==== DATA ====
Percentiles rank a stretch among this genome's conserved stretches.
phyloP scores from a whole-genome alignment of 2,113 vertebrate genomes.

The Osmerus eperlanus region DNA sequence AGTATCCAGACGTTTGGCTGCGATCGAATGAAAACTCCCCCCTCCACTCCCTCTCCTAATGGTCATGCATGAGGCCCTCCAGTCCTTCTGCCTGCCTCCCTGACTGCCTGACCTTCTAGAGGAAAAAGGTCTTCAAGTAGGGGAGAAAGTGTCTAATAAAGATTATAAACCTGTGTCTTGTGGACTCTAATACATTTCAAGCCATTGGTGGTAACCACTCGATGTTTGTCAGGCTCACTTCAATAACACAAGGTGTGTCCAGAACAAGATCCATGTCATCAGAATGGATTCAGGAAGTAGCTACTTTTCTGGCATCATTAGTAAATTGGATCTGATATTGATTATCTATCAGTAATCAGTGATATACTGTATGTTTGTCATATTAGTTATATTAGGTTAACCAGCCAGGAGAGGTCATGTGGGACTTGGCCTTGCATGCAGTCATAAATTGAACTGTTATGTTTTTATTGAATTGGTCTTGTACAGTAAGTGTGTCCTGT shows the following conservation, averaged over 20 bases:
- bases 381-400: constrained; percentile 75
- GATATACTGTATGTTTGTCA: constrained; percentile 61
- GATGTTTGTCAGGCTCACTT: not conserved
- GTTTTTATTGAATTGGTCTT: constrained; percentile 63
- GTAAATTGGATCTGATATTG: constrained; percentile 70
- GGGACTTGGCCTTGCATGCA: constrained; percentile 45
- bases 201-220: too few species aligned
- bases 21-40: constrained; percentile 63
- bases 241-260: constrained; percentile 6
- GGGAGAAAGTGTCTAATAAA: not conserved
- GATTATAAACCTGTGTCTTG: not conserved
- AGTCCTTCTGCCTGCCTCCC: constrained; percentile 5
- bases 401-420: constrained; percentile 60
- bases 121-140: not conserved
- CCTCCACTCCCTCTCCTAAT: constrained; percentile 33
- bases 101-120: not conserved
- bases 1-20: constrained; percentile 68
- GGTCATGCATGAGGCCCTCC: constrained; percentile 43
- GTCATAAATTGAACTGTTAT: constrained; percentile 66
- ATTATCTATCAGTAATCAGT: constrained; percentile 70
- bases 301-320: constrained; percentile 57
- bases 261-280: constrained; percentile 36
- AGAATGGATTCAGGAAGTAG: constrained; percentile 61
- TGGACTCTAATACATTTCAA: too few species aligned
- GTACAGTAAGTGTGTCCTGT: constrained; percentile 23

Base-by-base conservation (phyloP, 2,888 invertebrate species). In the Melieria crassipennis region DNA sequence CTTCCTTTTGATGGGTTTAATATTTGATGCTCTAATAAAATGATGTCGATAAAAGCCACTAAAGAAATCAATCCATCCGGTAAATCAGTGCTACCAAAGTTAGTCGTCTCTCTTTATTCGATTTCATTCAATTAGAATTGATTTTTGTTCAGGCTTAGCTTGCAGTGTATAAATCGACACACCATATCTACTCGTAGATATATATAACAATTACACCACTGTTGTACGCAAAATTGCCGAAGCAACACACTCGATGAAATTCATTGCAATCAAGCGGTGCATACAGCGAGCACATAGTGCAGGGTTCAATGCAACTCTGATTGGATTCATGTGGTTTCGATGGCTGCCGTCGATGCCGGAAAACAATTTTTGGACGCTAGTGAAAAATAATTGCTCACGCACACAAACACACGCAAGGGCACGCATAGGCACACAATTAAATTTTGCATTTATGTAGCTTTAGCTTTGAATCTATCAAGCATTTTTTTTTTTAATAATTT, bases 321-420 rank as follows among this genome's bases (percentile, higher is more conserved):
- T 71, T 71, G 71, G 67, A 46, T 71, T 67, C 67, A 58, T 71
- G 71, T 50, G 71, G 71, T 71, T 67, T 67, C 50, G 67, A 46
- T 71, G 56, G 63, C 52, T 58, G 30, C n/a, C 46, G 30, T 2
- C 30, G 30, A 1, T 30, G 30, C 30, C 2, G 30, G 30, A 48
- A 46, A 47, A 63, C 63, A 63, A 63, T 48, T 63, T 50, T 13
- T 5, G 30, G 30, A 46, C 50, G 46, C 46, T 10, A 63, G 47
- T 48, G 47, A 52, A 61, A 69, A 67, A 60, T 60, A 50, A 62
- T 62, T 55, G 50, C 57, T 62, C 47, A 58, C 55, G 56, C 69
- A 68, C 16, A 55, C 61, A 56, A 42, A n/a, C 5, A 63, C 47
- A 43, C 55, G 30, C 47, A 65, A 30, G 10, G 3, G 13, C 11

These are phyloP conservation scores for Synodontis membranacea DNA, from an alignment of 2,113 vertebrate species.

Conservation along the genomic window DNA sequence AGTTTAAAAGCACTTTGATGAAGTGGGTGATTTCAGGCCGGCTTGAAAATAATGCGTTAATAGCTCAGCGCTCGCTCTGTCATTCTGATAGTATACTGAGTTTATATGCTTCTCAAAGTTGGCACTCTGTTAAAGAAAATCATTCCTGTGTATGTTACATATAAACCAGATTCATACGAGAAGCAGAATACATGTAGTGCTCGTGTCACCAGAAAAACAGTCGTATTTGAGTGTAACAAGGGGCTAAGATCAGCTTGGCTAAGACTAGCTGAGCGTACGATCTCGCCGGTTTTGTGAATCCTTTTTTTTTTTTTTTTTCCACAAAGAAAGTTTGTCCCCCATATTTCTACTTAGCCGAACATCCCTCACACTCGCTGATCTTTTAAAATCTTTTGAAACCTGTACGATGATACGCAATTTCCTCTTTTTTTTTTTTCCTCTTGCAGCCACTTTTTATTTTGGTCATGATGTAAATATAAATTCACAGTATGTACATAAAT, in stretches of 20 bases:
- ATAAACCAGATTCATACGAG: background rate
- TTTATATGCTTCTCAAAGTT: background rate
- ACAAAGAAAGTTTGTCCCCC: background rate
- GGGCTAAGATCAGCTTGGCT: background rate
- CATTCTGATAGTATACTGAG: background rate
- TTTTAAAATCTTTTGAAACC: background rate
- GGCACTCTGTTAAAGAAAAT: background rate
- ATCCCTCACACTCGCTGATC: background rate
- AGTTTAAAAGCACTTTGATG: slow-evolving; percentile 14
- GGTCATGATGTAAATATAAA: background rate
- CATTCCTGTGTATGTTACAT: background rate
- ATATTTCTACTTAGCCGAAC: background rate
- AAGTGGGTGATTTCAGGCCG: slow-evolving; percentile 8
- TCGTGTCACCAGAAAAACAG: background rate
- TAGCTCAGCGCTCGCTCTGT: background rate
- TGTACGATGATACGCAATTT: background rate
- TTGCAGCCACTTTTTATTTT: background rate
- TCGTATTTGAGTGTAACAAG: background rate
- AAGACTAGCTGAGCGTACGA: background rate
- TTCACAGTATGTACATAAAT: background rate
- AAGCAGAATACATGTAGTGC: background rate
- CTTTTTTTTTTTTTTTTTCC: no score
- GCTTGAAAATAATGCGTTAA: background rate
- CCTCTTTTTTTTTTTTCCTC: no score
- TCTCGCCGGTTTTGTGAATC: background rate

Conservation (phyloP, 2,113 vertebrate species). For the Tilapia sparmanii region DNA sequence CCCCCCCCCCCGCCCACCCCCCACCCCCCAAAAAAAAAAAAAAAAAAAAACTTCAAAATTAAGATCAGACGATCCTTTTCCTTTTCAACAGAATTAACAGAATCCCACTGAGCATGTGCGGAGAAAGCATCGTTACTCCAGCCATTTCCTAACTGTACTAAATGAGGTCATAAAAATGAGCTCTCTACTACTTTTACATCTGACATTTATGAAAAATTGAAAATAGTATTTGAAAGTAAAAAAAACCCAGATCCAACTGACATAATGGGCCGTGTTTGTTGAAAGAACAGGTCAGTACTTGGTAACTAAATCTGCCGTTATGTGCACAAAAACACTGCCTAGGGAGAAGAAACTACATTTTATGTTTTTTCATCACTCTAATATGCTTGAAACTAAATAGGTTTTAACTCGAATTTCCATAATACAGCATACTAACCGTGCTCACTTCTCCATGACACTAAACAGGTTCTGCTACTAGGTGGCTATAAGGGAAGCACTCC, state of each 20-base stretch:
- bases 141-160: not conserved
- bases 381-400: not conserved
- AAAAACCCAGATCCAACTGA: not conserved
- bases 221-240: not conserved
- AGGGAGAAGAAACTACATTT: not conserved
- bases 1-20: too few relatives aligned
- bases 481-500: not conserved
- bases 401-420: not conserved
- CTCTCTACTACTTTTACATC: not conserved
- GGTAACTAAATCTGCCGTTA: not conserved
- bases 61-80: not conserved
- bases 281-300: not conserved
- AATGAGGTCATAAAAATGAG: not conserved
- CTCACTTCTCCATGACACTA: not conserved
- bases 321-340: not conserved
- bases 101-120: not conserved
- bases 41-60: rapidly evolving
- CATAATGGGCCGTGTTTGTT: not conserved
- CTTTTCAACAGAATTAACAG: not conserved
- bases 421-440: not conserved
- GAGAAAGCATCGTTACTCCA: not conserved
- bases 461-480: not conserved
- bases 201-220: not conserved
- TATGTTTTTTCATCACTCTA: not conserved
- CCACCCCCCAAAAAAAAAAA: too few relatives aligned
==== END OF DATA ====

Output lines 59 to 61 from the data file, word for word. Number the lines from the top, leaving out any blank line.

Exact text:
- TCGTATTTGAGTGTAACAAG: background rate
- AAGACTAGCTGAGCGTACGA: background rate
- TTCACAGTATGTACATAAAT: background rate